Mary Eberstadt has written an important book.
How the West Really Lost God is also a frustrating book.
While Eberstadt's central thesis is provocative and causes us to think about secularization in new and interesting ways, the book also evidences a disturbing trend in academia in which professors, like MSNBC or Fox News anchors, only speak with people who already agree with them. The result is a book that could have been better if Eberstadt had thought to allow herself to be challenged, rather than confirmed, in her biases.
The central thesis of the book is simply stated and immediately recognizable as a significant contribution to the discussion of secularization:
"[This book's] argument, in brief, is that the Western record suggests that family decline is not merely a consequence of religious decline, as conventional thinking has understood that relationship. It also is plausible -- and, I will argue, appears to be true -- that family decline in turn helps to power religious decline." (Emphasis in original)
In short, while many scholars have agreed that lower levels of religiosity result in smaller families, Eberstadt wonders if the causal relationship between family life and religion is not a two-way street, or a "double-helix," as she suggests, in which it is the experience of family life itself that invites greater levels of religious devotion in Western culture.
Before presenting her argument in its full expression, Eberstadt considers other theses about the causes of secularization. She does so for the most part critically but sympathetically. The tour of contemporary literature on secularization that Eberstadt brings the reader on spans several chapters and is well worth the time in part because she is never dismissive of others' findings and tries, with varying degrees of success, to address the issues these other theorists raise.
For example, she acknowledges the insight of British sociologist Grace Davie that even while Europeans today are less religiously observant than their forebears, they still pay taxes to fund their churches, tend to identify as Christians no matter whether they attend church services, and seem to like the values Christianity proposes, even if they can't or don't live up to those values. And Europeans, like many Americans, insist they are spiritual even if they are not religious. But Eberstadt also cautions that such observations do not obstruct the brute fact that in Europe, religion has declined, not merely morphed, and that much of the morphing involves the abandonment of key Christian ideas in favor of "nebulous forms of 'spirituality' " that lead Eberstadt to bracing questions: "How many doctrinal particulars can be jettisoned before any given individual can fairly be called un- or even anti-Christian, un- or antireligious? At what point would St. Paul, say, find this modern syncretic 'Christianity' altogether unrecognizable?"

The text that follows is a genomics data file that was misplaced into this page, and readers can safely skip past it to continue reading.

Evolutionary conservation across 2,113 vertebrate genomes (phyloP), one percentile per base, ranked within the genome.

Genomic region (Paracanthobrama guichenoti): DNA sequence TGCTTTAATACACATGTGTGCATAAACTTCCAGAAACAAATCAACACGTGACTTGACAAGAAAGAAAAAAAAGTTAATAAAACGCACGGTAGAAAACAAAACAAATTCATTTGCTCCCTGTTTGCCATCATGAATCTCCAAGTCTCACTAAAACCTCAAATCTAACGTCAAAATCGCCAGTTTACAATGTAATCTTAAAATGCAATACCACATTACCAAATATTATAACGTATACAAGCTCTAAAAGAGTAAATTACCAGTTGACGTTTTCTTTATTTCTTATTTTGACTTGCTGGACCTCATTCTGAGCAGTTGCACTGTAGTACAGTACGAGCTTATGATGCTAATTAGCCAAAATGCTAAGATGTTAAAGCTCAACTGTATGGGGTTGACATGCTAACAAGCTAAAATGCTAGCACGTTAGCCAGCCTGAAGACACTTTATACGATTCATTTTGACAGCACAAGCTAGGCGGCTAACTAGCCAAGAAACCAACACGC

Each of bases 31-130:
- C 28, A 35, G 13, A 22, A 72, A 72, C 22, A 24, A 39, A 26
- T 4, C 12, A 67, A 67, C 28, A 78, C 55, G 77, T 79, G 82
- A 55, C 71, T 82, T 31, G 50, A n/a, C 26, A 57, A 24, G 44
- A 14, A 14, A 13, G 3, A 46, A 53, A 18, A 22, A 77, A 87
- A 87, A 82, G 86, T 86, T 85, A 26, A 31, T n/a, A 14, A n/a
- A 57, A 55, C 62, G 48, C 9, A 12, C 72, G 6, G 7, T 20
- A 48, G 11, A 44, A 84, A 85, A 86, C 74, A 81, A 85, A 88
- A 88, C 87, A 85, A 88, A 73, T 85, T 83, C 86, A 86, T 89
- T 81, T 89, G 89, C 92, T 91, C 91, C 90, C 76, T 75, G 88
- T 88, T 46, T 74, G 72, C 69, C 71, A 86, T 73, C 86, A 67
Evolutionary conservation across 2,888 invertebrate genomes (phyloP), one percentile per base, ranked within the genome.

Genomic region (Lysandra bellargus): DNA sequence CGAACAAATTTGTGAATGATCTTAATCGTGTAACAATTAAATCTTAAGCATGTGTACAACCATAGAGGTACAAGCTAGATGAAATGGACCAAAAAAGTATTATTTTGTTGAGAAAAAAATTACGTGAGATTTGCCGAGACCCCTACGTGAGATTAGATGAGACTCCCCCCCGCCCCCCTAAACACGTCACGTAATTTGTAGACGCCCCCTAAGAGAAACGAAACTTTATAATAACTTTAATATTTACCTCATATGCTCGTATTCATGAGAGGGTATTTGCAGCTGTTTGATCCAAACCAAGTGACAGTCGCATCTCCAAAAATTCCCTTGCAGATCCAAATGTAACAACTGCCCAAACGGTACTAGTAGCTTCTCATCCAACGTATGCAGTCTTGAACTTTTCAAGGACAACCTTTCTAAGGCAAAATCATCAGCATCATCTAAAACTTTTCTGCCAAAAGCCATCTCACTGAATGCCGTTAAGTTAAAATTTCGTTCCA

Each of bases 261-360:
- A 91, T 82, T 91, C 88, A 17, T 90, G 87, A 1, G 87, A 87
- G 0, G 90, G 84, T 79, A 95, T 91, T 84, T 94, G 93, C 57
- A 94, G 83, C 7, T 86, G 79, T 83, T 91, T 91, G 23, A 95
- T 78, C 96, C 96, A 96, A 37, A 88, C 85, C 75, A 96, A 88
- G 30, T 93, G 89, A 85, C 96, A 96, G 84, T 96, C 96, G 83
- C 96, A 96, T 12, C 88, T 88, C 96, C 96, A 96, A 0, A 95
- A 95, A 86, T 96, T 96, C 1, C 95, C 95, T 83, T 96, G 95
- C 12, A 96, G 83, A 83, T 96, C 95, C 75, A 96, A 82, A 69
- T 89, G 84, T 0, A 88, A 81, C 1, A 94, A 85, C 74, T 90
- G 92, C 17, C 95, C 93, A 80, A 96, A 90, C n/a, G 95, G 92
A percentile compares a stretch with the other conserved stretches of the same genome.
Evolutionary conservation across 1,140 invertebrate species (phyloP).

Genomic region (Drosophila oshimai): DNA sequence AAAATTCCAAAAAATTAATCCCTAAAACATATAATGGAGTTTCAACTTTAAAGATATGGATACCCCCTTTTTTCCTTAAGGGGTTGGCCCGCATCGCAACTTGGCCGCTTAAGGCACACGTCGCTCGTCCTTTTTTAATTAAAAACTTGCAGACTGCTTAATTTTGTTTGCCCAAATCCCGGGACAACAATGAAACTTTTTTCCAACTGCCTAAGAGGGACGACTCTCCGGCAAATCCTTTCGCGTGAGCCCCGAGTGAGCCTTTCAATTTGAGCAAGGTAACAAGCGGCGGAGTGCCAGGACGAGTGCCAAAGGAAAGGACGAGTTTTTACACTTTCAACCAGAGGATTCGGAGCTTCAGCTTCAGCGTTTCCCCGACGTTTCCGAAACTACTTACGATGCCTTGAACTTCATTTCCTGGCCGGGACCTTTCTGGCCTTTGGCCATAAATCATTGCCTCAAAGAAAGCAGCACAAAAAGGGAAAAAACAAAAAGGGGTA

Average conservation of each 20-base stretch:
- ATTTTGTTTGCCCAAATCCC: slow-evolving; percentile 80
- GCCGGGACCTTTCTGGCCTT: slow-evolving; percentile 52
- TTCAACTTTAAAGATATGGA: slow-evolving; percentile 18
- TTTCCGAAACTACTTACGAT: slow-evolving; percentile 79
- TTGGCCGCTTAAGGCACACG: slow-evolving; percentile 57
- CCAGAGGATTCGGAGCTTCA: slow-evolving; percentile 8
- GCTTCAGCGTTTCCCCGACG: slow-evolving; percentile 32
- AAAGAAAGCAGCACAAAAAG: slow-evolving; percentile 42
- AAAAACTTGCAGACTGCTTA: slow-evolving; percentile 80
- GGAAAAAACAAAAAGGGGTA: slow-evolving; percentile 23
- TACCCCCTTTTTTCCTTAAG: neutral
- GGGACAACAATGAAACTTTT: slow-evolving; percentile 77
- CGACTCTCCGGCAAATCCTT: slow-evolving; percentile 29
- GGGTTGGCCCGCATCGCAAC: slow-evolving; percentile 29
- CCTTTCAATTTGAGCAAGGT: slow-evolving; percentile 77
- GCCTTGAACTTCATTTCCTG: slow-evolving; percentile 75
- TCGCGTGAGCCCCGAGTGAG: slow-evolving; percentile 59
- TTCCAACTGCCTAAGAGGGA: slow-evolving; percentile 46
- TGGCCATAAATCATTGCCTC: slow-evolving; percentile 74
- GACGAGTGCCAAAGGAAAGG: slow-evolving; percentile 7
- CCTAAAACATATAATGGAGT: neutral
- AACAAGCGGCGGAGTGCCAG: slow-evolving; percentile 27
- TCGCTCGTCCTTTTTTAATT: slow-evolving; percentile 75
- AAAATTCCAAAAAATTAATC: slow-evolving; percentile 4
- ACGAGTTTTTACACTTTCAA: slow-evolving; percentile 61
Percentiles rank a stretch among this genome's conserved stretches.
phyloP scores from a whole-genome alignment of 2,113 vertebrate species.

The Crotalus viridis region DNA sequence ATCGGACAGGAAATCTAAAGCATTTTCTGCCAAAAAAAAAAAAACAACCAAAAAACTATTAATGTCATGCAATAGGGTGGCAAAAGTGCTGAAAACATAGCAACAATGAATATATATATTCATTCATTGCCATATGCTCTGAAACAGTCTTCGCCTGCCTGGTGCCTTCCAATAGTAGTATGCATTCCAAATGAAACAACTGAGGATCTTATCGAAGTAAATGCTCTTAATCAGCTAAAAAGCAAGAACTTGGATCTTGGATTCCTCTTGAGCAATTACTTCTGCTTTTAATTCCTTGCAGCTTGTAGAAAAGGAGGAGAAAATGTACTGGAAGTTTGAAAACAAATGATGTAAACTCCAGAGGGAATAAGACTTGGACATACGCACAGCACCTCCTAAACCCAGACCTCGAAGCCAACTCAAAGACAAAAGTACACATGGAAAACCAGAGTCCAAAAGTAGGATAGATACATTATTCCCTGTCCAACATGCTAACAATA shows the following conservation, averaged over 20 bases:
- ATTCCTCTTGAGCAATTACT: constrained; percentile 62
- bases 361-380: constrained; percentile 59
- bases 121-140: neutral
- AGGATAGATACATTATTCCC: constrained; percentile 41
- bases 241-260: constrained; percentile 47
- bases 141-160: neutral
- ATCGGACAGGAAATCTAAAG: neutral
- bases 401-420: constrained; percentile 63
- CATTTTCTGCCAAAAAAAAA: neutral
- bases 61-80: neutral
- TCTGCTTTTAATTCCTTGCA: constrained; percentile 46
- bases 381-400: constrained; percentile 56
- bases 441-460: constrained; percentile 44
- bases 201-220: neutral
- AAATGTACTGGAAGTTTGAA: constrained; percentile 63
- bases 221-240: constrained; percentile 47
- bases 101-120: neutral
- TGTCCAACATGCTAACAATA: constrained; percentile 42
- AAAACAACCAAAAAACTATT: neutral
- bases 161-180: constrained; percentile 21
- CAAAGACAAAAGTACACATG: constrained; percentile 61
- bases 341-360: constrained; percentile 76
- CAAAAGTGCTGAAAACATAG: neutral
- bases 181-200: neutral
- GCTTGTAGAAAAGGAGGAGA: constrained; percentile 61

Eberstadt confronts the secularization theory that "people stopped needing the imaginary comforts of religion," a meme that is especially popular with atheists old and new. She acknowledges that the Christian religion promises eternal life and that "the promise of more life is a weighty consolation" and therefore attractive. "But that attractiveness," she writes, "... is outweighed by something that those who think along these lines have not thought to emphasize, because it undermines their argument, namely, the heavy stings attached to that same offer of ultimate salvation, as verified by a quick checklist of Judeo-Christianity's other and profoundly burdensome claims on those same individuals." Here, the reader begins to get suspicious. The observation Eberstadt makes is spot-on, but there is no such thing as "Judeo-Christianity" outside of conservative political talking points, and the word "checklist" betrays a strange, and uniquely modern, understanding of the nature of faith claims.